Thought experiments are among the most applied tools in the process of scientific investigation, and in fact, they are among the most crucial factors that have historically aided the advancement of physics.
To simply put it: A thought experiment (German: Gedankenexperiment, Gedanken-Experiment, or Gedankenerfahrung) is an experiment carried out in the mind where the physicist could possibly derive the farthest logical conclusion.
Thought experiments are not only applied by physicists but also by the common man; it is an inseparable part of human logic and existence. We most times apply thought experiments when we want to analyze the outcome of a particular future situation.
And surprisingly, we make our decision based on what we think about it. For instance, you are not likely to meet someone who you think dislikes you for assistance, and this is because you have concluded that he or she won’t help you.
You could only have deduced this based on a thought experiment that presents to you a mental picture of the unwanted outcome if you proceed to ask for that assistance. This example which relates to how we handle and approach rejection is one of the many examples of thought experiments in our daily lives.
There are many other examples of thought experiment in our day-to-day life. Another example is in how we plan a journey. One may, for instance, take another route to a particular place because after performing a thought experiment one concluded that the other route to that place may be longer and more tedious.
The person has succeeded in making the journey in his mind, taking the two considered routes, and having derived the possible outcomes, proceeded to decide based on them. This is an example of thought experiment applied in our daily lives.
Thought experiments are so integrated with critical thinking such that we most times don’t know that we are performing a thought experiment when we make our daily decisions.
However, thought experiments have taken a special place in physics and we consciously apply and make reference to them in order to rightly present a problem, resolve a problem, understand a new phenomenon, and to probably make a scientific discovery.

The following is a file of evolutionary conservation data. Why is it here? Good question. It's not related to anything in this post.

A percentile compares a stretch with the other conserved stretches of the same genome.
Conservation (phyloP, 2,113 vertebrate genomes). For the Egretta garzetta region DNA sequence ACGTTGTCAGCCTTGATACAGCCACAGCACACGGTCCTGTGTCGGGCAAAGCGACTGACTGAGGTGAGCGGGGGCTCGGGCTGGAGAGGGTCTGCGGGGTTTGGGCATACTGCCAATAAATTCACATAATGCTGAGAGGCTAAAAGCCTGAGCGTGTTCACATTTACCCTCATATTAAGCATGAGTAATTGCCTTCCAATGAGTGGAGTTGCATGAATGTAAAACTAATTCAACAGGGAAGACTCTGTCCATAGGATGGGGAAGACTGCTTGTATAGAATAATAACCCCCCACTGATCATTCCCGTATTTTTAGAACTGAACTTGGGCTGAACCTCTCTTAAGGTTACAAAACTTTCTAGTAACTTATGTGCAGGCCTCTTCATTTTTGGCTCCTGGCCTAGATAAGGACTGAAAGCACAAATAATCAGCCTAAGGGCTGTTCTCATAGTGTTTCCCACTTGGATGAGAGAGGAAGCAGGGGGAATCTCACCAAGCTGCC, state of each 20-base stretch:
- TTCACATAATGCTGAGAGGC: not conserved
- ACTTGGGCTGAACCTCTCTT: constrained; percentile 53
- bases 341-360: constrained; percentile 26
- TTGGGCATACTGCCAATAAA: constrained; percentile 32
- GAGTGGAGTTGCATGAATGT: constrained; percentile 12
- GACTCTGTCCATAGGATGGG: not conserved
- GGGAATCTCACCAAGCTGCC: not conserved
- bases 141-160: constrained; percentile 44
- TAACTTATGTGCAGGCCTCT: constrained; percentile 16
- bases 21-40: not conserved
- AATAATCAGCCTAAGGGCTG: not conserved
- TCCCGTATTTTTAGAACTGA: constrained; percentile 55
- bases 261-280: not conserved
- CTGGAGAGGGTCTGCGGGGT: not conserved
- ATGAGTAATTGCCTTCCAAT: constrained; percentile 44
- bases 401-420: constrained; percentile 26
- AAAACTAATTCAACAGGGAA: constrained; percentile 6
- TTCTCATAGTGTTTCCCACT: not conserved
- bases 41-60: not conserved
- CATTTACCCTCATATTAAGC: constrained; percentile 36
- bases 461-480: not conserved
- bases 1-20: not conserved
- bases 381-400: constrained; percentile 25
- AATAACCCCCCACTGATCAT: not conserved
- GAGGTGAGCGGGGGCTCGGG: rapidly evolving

When a physicist is performing a thought experiment, he arranges and puts together all the parts and components necessary for the experiment in his mind, and as a physicist, he or she employs the assistance of known laws of physics and possibly intuition, through which the physicist is able to describe the outcome of the thought experiment and the many consequences that may follow.
This is how thought experiment has assisted in the progress of physics, such that it can even be said that thought experiments aided the founding of classical and modern physics, especially the latter, where it is a popular component of modern scientific discourse.
To prove the point that thought experiment played a crucial role in establishing classical and modern physics, one has to make reference to the Galileo’s Gravity Experiment and also to Einstein’s quite a number of thought experiments, among many others, I believe.
The Galileo’s Gravity Experiment is one thought experiment that helped found classical physics as it was what proved at a purely logical level that the Aristotelian logic or conclusion concerning the relationship between mass and gravity was wrong.
Aristotle had taught us that a heavy object falls faster than a lighter one. But Galileo performed a thought experiment to refute it. The refutation of this Aristotelian logic by Galileo is presented thus:
According to Aristotle, if a light object and a heavy object were tied together and dropped off a tower (Galileo considered the Pisa tower), then the heavier object would fall faster than the lighter one, and the rope between the two objects would become taut.
This taut or tension would cause the lighter object to create a drag and slow down the heavy object. But Galileo reasoned that once this occurs, the weight of the two objects together should be heavier than the weight of either one by itself, thus making the system as a whole fall faster.
So, the question becomes: how could the system fall faster despite the drag or tension created between the two objects? This is a contradiction which Galileo noticed and went ahead to prove Aristotle’s hypothesis wrong.
Many refer to this experiment as the Pisa Experiment which is actually believed to have been performed by Galileo where he dropped two objects of different masses from a height in the Pisa tower. But according to reports, it could simply have been a thought experiment as have been discussed in this article.
Now, if we think of this experiment as a thought experiment, which is very likely, though I still refer to the experiment as the Pisa Experiment, we are drawn to see how thought experiment helped lay the foundation of classical physics and ensured the progress of physics.
This is because the basic understanding of the independence of mass from the rate of free fall is crucial to the foundation of classical physics; it was what unlocked the further understanding of gravity that culminated in Newton’s Principia.
So, in the 17th century, a thought experiment was applied by Galileo to disprove Aristotle and to lay the foundation of classical physics. It would be about three centuries later before thought experiments would be applied in a more radical manner to establish modern physics. We really have an inseparable history with thought experiments.